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Vol 2 No 1 (2023)

  • The Mental Health of Migrant Workers in the Australian Construction Sector: A Literature Review

    Jose Cuenca, Iftekhar Ahmed, Lynne McCormack, Mark Rubin, Kavitha Palaniappan, Liyaning Tang, Elsa Licumba

    There is a high proportion of migrants in the construction industry; however, little is known of the factors that increase the risk of mental health difficulties among this group and in particular in Australia.Research studies on the mental health of migrant construction workers in Australia were searched in Web of Science, Scopus, PubMed and Google Scholar. The literature search found seven studies, of which five included a subgroup of migrant construction workers or stakeholders in the field and two studies sampled specifically from this population but from higher educational backgrounds. Three of the studies used crosssectional surveys and the other four used qualitative interviews in combination with either other qualitative techniques or a literature review. The limited evidence suggests that migrant construction workers living in Australia are likely to experience psychological distress in the context of adverse working conditions, financial hardships and interpersonal stressors. Common methodological limitations of the literature reviewed for this paper were a lack of comparison groups, combined samples of workers from different occupations, limited use of standardised measures of psychological distress and a focus mainly on occupational factors. Implications include operationalizing interventions in a manner that is accessible to migrants and their culture. The review stresses that more research is required in this field sampling specifically from the migrant construction workers population, using comparison groups, prospective designs, and qualitative methods to help better understand the unique experiences of mental ill-health in this group.

  • Developing a Voxel-Based Sightline Sampling Algorithm for Calculating Panoramic Visible Green Index in High-density Urban Environment

    Yipeng Feng, Feng Yang

    Studies have shown that view to greenery and other natural landscape elements may have a beneficial restorative effect on urban residents, and the effect may be evaluated by the Visible Green Index (VGI) which refers to the proportion of green landscape represented by plants and waterscape in people's vision. This article proposes a method based on Sightline Sampling Algorithm (SSA) that can quickly calculate the VGI distribution in urban space. This method is operated on a voxel model, scans the distribution of plants around the viewpoint by constructing sampling sightline rays to quickly obtain the corresponding VGI information. Parametric analysis shows that for optimized combinations of voxel size and sampling size, the method can quickly calculate VGI at continuous locations with a fairly satisfactory accuracy. As a case study, the distributions of VGI in three campuses of a university in Shanghai, China is examined using the SSA method. The result shows that the method can evaluate the existing green view levels. Potential areas for improvement, i.e. high pedestrian density while poor green view percentages are identified, and the improved VGI distribution with renovation design scheme is predicted. The VGI method can be a potential tool to support architects and landscape designers in analyzing green visual quality and assessing the restorative benefits of urban landscape design.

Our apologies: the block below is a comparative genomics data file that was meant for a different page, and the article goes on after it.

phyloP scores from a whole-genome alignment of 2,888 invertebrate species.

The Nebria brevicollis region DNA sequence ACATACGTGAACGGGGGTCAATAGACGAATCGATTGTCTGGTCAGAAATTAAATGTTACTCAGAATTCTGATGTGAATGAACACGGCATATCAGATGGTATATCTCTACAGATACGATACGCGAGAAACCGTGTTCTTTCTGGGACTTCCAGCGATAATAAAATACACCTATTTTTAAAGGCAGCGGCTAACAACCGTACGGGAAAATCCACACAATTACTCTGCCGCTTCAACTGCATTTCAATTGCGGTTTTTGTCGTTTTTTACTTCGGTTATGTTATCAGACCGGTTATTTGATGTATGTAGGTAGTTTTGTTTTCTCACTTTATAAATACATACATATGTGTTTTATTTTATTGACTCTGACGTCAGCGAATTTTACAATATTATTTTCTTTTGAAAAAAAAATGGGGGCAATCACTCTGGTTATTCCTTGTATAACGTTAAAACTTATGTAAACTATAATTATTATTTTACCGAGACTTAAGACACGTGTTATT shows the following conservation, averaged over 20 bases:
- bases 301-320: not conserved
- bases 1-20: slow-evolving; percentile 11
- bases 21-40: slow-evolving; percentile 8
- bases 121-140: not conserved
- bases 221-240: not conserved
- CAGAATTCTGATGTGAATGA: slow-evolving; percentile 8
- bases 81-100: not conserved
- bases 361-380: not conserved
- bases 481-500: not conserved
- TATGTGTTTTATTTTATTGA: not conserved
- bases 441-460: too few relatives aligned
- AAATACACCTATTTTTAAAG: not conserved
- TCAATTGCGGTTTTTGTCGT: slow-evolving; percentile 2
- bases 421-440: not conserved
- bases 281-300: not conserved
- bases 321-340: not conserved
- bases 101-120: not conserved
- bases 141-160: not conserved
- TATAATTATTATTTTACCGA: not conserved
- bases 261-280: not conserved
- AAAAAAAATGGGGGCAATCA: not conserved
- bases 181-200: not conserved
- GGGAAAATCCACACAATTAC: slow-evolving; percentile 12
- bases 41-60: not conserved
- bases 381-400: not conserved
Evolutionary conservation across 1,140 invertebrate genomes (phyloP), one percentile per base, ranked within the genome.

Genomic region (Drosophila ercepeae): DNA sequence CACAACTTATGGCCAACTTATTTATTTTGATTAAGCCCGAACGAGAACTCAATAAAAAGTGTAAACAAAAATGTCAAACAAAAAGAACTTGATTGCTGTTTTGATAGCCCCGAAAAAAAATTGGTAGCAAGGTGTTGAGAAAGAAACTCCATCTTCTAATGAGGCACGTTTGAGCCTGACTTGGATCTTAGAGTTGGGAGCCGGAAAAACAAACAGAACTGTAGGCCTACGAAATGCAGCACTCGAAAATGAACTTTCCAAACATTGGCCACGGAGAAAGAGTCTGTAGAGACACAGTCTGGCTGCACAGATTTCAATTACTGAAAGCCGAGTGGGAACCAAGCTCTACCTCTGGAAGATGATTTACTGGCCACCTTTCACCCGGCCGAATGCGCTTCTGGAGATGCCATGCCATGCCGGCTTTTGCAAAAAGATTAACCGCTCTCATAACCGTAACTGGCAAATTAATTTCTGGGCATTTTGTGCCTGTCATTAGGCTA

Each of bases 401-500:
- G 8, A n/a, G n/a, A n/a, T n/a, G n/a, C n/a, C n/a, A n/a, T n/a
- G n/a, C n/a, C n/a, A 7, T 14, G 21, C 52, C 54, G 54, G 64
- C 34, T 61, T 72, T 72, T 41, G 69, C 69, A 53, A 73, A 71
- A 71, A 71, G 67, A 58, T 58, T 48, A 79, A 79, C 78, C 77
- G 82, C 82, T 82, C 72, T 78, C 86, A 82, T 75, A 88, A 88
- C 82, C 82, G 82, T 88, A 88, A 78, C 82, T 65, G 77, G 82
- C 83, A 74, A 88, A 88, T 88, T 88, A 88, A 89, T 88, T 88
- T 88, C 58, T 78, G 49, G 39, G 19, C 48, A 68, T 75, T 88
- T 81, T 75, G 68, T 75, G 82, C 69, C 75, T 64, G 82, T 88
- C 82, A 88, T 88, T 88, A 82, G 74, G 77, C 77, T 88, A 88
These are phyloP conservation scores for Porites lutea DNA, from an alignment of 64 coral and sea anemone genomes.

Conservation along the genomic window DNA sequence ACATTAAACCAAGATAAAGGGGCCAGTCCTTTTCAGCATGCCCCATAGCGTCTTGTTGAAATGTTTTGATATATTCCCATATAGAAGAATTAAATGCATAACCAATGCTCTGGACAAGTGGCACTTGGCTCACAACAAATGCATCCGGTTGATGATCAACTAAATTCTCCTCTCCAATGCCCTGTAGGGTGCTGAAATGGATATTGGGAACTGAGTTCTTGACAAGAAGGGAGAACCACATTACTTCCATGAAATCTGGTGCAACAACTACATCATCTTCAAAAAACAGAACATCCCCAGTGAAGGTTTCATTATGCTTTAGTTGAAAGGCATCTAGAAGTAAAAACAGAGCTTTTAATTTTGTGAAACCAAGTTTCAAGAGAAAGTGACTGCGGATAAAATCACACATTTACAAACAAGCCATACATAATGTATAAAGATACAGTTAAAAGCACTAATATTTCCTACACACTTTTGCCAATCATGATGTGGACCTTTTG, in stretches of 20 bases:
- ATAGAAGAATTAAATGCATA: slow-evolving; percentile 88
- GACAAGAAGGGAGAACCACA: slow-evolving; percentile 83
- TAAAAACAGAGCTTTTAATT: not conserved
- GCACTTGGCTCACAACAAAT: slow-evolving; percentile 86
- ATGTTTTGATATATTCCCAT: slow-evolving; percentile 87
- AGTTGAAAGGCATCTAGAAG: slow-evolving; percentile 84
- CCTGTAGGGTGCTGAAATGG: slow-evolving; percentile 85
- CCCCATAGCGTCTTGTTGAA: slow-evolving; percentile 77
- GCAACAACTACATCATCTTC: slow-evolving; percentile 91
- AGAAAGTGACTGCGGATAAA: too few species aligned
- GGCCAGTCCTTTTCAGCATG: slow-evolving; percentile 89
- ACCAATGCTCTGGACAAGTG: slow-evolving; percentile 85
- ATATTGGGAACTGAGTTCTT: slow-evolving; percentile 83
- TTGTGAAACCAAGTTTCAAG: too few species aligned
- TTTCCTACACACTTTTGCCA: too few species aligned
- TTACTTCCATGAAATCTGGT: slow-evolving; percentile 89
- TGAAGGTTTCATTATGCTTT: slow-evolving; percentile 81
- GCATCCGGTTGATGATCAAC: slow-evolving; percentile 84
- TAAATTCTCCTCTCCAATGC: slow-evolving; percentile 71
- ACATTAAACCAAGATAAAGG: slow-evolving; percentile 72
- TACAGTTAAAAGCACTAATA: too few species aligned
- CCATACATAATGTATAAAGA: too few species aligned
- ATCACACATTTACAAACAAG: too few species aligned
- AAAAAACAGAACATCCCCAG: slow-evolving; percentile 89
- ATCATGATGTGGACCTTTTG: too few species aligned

• Comparison between the life cycle carbon footprint of refurbished and new buildings: A case study of Community centre

    Fadoua Zhour, Mawada Abdellatif, Yassin Osman, Denise Lee

    Buildings are a huge carbon emitter. Efforts are being made to cut both embodied and operational carbon emissions to reduce the impact on the built environment. This study aims to compare the Life Cycle Carbon Footprint (LCCF) and LCC of two alternatives: refurbishment and radical replacement of an existing community centre building in Liverpool to identify options that could achieve significant CO2 emission reductions in an economically viable way. The calculation methods are standardised by the UK's RICS (Royal Institute of Chartered Surveyors) to overcome the limitations of LCAs undertaken in previous research. This refers to the Inventory of Carbon and Energy (ICE) database from which embodied calculation factors were extracted to get the greenhouse gases. While the operational emissions data were obtained from a thermal simulation through IES software. The results of this study showed that the refurbishment scenario is the best option since it emits 50% less GHG and reaches 64% lower costs compared to the new build case throughout the building’s life cycle. Such that the LCCF of the refurbishment scenario was 215,084.36 kgCO2e/m2 and its LCC £ 88,135.32, while the replacement scenario achieved 429,397.44 kgCO2e/m2 and £ 246,213.59. It can be deducted that to reach significant reductions in carbon emissions rates with a lower economic impact, refurbishment is preferable to demolition and new construction, even if the building shows several damages and defects, which suggests that the UK government should incentivise and encourage re-use for faster environmental rehabilitation.